WNBA Disbands Sacramento Monarchs
The WNBA announced Tuesday that it would hold a dispersal draft of the Sacramento Monarchs players on Monday, a back-door way of telling the world that no Bay Area ownership group could be found to take over the team in time for the 2010 season.
It's a sad day for the league and for those players. The league loses one of its flagship franchises and the players will all be finding themselves new homes.
It's also sad for the Bay Area because of the makeup of the Monarchs' franchise was almost tailor-made for a move to the West, one that would have maximized the team's chances for success.
That team had Nicole Powell, the former Stanford All-American who is one of the league's most underrated star players. It had Courtney Paris, the Piedmont native who had a fabulous prep career in the Bay Area spotlight along with twin sister Ashley.
The Monarchs also had the No. 2 pick in the upcoming draft, which could have well turned out to be Stanford center Jayne Appel.
Now, all will be playing elsewhere come spring.
And if the league can do what it publicly said it plans to do, which is place a franchise in the Bay Area for the 2011 season, that team will be starting over, putting together an expansion roster, likely without such fortuitous connections.
The news that the Maloofs were bailing out on the Monarchs -- after years of being the most supportive NBA owner/operators in the league -- came quickly and without a lot of warning.
There was really just a few short weeks to identify an ownership group, assure their financial security and make the arrangements necessary -- particularly with regards to a venue -- to put a WNBA team on the floor a less than six months.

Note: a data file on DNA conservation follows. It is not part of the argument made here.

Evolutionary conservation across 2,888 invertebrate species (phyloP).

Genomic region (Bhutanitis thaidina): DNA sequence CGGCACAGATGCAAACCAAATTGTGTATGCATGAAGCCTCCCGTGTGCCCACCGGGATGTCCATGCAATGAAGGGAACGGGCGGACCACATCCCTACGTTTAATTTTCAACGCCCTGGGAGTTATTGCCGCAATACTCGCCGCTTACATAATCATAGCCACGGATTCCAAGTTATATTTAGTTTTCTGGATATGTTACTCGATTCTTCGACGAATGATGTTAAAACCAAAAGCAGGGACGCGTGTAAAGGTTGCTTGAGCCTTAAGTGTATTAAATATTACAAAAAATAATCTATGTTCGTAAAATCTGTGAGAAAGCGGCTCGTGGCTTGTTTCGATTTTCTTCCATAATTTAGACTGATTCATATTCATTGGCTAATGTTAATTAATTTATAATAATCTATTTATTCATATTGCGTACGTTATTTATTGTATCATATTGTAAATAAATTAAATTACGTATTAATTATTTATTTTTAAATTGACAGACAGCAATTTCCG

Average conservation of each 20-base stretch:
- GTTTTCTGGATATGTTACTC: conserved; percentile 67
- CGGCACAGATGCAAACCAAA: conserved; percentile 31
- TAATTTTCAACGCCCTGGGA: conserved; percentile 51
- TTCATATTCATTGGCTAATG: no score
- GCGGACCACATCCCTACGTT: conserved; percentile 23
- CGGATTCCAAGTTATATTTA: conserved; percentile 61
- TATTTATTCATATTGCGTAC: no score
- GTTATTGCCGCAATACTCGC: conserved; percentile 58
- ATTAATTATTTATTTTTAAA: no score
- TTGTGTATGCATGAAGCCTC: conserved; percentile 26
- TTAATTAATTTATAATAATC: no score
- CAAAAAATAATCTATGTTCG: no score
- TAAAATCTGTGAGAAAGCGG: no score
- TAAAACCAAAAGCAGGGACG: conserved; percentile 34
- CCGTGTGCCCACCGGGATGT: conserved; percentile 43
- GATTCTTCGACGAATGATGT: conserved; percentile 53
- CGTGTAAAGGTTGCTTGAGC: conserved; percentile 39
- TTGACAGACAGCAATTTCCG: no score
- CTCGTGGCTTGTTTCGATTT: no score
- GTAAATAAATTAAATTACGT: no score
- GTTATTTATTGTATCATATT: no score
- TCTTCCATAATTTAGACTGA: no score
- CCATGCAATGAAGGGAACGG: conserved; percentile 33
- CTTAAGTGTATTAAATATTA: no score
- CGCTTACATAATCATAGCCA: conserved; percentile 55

The bottom line is there simply wasn't enough time.
"A number of potential investors have come forward and expressed interest in relocating the Monarchs to the Bay Area, a market that we continue to see as desirable," said WNBA President Donna Orender.
"Ultimately, we made the judgment that we would not be able to complete a transaction in time for a successful new-market launch in 2010. We will therefore focus our energy on adding a team in the Bay Area for the 2011 campaign."
The Bay Area will likely be a good WNBA market. The Monarchs would have been a perfect fit, but the timing wasn't right.
Sometimes life works that way.
All of the Monarchs players -- save for unrestricted free agents Kara Lawson, Hamchetou Maiga-Ba and Ticha Penicheiro -- will be drafted by the remaining 12 teams in reverse order of finish. Penicheiro, who has been with the Monarchs since the league's inaugural season in 1997, has indicated that she would consider retirement if the team was disbanded.
The draft order is this:
1) New York
5) San Antonio
8) Los Angeles
The next big question is whether the league is willing to expand its rosters back to 12 players to prevent further job losses among the players.
Losing the Monarchs, a team that made nine trips to the playoffs, won two conference championships and won the league title in 2005, that's already a big enough loss.